Eileen Croxford Parkhouse 1924–2020
Born in 1924, Eileen Croxford was one of the leading cellists of her generation. During her studies at the Royal College of Music she won the coveted Queen’s Prize and the Boise Award which enabled her to study with Paul Casals. Her fine reputation was quickly established with concerto performances in the Proms and with many leading orchestras. While at the RCM she met and married the brilliant young pianist David Parkhouse, the youngest student ever at the RCM, where both she and he subsequently became Professors, thus commencing a dedication to the nurturing and encouragement of young musicians. With him and the late Hugh Bean CBE she founded the Music Group of London. The MGL performed extensively both in the UK and over a period of four decades made an enormous contribution to international cultural relations through their tours of East and West Europe, the Middle and Far East, and North and South America.
When David Parkhouse died in 1989, Eileen, with the support of their legion of friends from all walks of musical and professional life, set up the Parkhouse Award in his memory to encourage the best in piano chamber music. The Award, to the winners of a biennial international competition, is a prize for outstanding young chamber music ensembles. It enables them to launch their careers in the most practical way possible with a series of concerts in London at prestigious halls, including Wigmore Hall where the Music Group of London had celebrated their 35th anniversary. Eileen’s personal reputation and determination enabled her to assemble an influential board of Trustees and to secure the sustained financial support required to assure the future of the Award. Since 1991 the Award has achieved the status of the leading chamber music competition for young piano-based ensembles, while successive winners have attributed their international success to the experience and prestige of winning the Parkhouse Award.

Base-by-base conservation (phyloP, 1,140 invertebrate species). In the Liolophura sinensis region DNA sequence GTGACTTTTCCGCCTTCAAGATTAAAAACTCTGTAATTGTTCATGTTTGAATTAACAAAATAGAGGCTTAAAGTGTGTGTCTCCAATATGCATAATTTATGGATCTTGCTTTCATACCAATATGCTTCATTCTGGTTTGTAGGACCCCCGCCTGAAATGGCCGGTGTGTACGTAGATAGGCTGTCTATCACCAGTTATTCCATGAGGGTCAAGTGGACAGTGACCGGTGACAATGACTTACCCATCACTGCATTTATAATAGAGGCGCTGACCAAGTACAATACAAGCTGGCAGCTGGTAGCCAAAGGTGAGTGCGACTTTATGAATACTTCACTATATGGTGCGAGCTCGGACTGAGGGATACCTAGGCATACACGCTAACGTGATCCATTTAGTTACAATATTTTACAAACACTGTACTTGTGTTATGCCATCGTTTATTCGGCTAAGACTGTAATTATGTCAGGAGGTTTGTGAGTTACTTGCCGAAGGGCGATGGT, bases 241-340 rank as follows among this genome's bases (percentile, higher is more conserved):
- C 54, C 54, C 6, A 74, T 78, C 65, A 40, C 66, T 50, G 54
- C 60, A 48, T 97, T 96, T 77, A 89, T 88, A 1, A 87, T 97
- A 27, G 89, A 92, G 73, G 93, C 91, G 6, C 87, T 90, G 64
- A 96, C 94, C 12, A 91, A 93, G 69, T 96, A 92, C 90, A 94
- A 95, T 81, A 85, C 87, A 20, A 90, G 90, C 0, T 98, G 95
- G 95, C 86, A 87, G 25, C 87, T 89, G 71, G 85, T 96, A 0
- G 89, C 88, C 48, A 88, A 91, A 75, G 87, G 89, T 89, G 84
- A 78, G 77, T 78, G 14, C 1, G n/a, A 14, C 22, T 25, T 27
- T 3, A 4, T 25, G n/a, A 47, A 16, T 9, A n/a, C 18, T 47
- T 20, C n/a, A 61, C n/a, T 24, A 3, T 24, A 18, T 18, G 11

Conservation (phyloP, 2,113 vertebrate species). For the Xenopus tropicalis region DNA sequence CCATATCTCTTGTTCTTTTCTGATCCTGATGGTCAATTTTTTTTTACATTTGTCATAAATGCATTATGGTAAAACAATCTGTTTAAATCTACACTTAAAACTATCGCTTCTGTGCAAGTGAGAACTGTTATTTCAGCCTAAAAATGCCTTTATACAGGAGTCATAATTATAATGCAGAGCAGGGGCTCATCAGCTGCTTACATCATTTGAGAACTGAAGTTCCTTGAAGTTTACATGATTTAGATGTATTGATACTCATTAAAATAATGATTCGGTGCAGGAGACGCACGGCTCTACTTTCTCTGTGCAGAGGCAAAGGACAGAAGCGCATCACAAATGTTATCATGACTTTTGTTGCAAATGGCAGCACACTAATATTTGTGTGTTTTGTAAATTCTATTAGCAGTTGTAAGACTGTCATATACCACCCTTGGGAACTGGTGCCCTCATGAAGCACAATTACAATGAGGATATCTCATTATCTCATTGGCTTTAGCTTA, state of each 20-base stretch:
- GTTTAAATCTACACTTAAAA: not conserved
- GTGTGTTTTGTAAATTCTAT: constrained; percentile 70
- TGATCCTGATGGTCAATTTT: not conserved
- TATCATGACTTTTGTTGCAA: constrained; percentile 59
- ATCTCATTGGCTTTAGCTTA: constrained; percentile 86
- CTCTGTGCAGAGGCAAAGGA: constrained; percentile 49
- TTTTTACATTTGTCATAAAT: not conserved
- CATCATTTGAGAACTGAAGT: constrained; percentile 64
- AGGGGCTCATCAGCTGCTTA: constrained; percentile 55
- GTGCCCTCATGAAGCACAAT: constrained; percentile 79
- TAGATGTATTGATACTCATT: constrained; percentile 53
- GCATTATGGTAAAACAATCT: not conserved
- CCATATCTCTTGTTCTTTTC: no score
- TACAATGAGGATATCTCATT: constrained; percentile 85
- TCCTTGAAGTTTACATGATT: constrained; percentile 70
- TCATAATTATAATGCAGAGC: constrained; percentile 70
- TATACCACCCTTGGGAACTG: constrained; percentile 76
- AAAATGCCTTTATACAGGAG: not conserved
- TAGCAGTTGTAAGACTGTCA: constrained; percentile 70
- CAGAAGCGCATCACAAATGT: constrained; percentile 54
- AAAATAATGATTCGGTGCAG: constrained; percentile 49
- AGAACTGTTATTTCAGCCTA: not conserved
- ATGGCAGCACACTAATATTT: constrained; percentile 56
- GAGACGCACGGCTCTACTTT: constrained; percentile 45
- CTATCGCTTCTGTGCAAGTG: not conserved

In Devon, where Eileen and David spent his later years, she also celebrated his life and achievements by establishing the Shaldon Festival, now in its thirtieth year, bringing internationally renowned musicians together for recitals and workshops to the benefit of the community.
The Parkhouse Award is supported by The Tertis Foundation and The Adrian Swire Charitable Trust.
All communications relating to The Parkhouse Award should be directed to:
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